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When Will Federal Prohibition Finally End?

With Democrats elected into the presidency and taken control of Congress, many cannabis advocates believe federal legalization is on the horizon. This article discusses how likely it is that federal cannabis prohibition will soon end.

Jason SanderJason Sander · Mar. 4, 2021 · 4 min read
When Will Federal Prohibition Finally End?

With Democrats elected into the presidency and taken control of Congress, many cannabis advocates believe federal legalization is on the horizon. How likely is it that federal cannabis prohibition will soon end?

In December 2020, the House of Representatives passed the MORE act - Marijuana Opportunity, Reinvestment, and Expungement (MORE) Act. The act would federally reschedule cannabis and expunge the records of those with prior convictions would have their records expunged. In February of this year, Senators. Cory Booker (D-NJ), Ron Wyden (D-OR), and Chuck Schumer (D-NY) released a statement saying that they would pursue “comprehensive cannabis reform legislation,” and met with professionals in the cannabis industry. While hurdles still exist, there is a chance federal cannabis prohibition could finally end.

Why Federal Legalization Could Happen

Along with Democrats making up the majority of the Senate, there are several other factors that could contribute to the end of federal prohibition. First, two-thirds of Americans now favor legalization according to a Gallup poll. 36 states have now legalized cannabis for medical purposes, and 11 states have done so for adult use.

The Senate Majority Leader, Chuck Schumer has been public about favoring legalization. Schumer sponsored the Marijuana Freedom and Opportunity Act in 2018, to decriminalize cannabis at the federal level. Even though she was a drug warrior and heavily criticized during her time as a judge, Vice President Kamala Harris has been on record saying she favors legalization. She co-sponsored the 2019 MORE Act.

Why Federal Legalization Might Not Happen

Even though many Democratic Senators favor legalization, there are several who do not. One Senator who doesn’t favor legalization is Joe Manchin, Democratic Senator from West Virginia. When asked about legalization in 2017, Manchin said a prohibitionist line that has been debunked countless times.

“I talk to the addicts. I always ask, ‘How did you get started?’ Most told me they started out with recreational marijuana. Legalizing recreational marijuana is something I have not been able to accept or support,” Machin said to a reporter from Duke University while discussing the opioid crisis.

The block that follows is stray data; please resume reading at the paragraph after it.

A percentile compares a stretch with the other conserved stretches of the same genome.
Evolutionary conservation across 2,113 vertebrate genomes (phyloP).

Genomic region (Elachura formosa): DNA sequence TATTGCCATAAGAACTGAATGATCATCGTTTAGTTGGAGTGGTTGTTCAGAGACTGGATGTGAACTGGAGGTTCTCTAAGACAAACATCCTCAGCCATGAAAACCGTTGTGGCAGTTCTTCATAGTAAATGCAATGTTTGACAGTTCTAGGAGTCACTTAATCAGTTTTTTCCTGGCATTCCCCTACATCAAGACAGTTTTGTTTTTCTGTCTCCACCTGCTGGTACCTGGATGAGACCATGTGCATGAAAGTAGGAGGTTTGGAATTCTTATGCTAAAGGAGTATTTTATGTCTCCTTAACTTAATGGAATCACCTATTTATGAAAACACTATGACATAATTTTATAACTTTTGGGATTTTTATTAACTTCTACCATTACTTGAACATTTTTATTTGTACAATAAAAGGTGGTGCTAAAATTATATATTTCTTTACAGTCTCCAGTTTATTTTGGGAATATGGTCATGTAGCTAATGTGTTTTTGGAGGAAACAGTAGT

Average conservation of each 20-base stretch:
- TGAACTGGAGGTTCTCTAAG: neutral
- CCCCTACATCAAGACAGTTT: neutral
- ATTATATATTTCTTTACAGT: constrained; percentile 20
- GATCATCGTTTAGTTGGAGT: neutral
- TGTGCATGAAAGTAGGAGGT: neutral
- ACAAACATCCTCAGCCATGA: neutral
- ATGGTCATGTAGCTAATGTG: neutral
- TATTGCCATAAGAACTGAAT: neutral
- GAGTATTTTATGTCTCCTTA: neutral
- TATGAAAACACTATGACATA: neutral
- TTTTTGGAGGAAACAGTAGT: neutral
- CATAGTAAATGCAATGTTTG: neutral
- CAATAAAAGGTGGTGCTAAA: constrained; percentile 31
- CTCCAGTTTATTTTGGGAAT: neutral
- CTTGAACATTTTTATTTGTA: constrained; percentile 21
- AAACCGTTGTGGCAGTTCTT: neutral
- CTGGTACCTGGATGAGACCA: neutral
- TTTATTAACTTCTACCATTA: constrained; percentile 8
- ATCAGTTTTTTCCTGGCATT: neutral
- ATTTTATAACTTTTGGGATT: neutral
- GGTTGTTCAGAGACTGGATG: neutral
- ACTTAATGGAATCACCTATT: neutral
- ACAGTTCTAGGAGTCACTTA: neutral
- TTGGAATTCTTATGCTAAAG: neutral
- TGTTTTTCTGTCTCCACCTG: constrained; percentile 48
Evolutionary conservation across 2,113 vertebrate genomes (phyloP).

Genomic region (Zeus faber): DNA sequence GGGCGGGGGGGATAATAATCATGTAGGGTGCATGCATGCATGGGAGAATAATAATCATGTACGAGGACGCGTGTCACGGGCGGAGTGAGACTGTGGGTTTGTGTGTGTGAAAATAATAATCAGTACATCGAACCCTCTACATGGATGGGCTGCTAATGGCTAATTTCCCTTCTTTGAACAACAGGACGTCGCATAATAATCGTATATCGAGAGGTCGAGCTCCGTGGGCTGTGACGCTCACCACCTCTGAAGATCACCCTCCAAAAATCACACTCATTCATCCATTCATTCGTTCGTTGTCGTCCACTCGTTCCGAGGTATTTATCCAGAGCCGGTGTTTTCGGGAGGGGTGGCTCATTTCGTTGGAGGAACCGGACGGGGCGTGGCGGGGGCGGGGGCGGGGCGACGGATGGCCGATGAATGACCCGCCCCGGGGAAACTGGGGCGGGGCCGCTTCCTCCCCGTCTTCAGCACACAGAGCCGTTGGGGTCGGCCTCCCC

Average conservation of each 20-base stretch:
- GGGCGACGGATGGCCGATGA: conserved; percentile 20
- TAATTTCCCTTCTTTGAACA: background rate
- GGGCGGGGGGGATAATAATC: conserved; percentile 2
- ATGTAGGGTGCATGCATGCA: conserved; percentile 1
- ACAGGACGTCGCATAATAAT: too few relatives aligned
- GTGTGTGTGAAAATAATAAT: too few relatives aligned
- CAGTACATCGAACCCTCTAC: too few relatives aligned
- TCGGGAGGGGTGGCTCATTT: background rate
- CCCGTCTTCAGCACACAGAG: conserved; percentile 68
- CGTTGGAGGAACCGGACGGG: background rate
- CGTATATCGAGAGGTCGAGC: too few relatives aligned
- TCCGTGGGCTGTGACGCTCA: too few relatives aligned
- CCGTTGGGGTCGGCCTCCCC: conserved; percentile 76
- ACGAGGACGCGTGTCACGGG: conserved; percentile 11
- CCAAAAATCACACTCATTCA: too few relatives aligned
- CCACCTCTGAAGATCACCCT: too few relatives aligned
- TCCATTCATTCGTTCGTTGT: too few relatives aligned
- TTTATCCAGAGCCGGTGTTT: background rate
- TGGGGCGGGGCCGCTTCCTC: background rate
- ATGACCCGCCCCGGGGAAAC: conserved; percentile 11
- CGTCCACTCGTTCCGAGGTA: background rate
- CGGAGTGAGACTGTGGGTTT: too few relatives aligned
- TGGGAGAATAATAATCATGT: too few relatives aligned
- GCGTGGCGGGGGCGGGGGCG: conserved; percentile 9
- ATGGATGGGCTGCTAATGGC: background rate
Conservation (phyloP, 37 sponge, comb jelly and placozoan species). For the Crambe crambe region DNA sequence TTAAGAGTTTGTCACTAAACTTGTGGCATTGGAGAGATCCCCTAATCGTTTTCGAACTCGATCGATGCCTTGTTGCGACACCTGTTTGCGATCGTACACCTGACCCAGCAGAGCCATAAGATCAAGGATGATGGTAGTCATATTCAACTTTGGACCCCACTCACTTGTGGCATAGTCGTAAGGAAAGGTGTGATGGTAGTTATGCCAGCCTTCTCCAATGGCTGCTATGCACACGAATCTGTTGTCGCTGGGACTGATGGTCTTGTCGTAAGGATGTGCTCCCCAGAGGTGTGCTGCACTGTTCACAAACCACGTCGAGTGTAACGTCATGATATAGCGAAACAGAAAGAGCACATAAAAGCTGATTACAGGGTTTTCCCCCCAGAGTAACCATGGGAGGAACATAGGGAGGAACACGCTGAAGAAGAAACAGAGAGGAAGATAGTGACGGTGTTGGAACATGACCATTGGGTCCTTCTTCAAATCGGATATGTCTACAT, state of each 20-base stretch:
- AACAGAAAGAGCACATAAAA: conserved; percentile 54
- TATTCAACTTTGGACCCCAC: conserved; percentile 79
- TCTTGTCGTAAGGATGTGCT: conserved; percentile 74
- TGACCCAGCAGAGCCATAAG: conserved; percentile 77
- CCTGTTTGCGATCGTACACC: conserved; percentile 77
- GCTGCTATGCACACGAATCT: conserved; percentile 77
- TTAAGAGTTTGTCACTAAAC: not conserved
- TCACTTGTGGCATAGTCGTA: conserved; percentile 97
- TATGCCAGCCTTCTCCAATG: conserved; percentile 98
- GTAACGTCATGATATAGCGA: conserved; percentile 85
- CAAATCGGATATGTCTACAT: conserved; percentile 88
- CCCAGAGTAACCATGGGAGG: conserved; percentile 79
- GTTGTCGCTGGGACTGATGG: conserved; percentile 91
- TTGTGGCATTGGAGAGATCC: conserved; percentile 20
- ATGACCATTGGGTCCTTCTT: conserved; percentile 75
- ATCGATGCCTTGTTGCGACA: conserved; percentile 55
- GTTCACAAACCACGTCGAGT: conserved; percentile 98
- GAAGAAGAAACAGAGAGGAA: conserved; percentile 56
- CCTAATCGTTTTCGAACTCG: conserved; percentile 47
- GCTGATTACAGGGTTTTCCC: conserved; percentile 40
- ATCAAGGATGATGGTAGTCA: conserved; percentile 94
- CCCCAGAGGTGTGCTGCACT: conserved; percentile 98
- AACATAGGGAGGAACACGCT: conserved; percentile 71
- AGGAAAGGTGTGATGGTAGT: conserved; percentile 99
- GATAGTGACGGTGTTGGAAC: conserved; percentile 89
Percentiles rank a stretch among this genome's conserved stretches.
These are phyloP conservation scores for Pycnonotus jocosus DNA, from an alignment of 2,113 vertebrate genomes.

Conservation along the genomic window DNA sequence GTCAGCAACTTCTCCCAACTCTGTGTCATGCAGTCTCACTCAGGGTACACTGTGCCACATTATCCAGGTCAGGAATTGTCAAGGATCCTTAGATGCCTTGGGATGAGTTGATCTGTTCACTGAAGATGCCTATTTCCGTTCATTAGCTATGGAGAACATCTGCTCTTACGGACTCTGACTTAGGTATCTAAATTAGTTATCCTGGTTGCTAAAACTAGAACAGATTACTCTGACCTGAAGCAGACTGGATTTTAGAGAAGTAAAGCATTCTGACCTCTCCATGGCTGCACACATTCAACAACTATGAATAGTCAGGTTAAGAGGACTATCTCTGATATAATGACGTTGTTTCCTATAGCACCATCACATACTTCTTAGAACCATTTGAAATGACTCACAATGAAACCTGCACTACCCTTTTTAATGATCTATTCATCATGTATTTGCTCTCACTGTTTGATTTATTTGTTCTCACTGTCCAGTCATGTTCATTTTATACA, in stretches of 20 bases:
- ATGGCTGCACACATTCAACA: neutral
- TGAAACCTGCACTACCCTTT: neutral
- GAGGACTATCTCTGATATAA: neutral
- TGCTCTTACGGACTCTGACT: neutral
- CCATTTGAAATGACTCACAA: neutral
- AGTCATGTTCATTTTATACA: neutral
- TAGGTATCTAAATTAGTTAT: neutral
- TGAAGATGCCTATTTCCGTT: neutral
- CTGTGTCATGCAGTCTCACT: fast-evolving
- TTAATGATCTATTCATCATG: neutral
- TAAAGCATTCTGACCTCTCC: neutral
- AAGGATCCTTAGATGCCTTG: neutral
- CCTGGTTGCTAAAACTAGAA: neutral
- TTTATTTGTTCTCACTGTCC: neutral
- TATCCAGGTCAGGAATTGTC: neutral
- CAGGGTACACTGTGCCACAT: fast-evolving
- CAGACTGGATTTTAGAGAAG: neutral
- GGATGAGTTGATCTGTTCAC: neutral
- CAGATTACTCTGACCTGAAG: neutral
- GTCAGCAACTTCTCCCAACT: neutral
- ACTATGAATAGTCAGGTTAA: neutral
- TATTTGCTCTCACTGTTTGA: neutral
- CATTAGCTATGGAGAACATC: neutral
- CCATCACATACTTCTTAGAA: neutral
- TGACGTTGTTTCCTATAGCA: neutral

Another Democrat who doesn’t favor legalization is Sherrod Brown. While Brown isn’t in favor of ending prohibition, as the new Chairman of the Senate’s Banking, Housing, and Urban Affairs Committee, Brown has supported cannabis banking reform.

In addition to disagreements from Democrats, Republicans in the Senate largely do not favor an end to prohibition. Only five Republican Senators voted yes for the More Act, with 158 voting against it. However, with the pandemic still wreaking havoc on the economy, it’s clear that cannabis could help. The U.S. cannabis industry now supports 321,000 full-time jobs, with no end to the growth in sight.

Biden’s Track Record

Biden has a long history of being anti-cannabis, playing a major part in amping up the American drug war in the 1980s and 1990s. While serving as Vice President, Biden made it clear that the Obama administration was not in favor of legalization. Biden told Time Magazine that the White House wouldn’t prosecute low-level cannabis offenses, but that “Our policy for our Administration is still not legalization.” Biden has been fairly consistent on his stance regarding cannabis - that it should be federally decriminalized and left to states to decide whether they want to legalize it.

Industry Leaders Must Emerge

In February, representatives from major cannabis organizations (including the MCBA and NCIA) met with Sens. Schumer, Booker, and Wyden to discuss cannabis policy reform. The group plans to release legislation relatively soon, which will hopefully be a jumping-off point for discussions involving federal legalization. While these developments are promising, industry leadership is essential.


If legalization does happen, the process will be a long one. While the process will be long, issues still exist - including lack of access to capital, small business services, and relief loans.

While humans have been consuming cannabis for centuries, it has only been since 1937 that the plant medicine has been prohibited here in the U.S. While we might be closer than ever to federal legalization, the chances of it actually happening appear to be relatively slim at this point.

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We hope you found value in our content about the end of federal cannabis prohibition. Be sure to check back to our blog often, because we post fresh content every week! Connect with us on social media: @hashdash on all platforms, except for Instagram, where we are @hashdash.com.

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Jason Sander
Jason SanderJason is a versatile writer and marketer with over ten combined years of experience working with clients in various industries. He couples this expertise with six years of writing for the cannabis sector as well as a passion for the business side, and the science behind the plant medicine.




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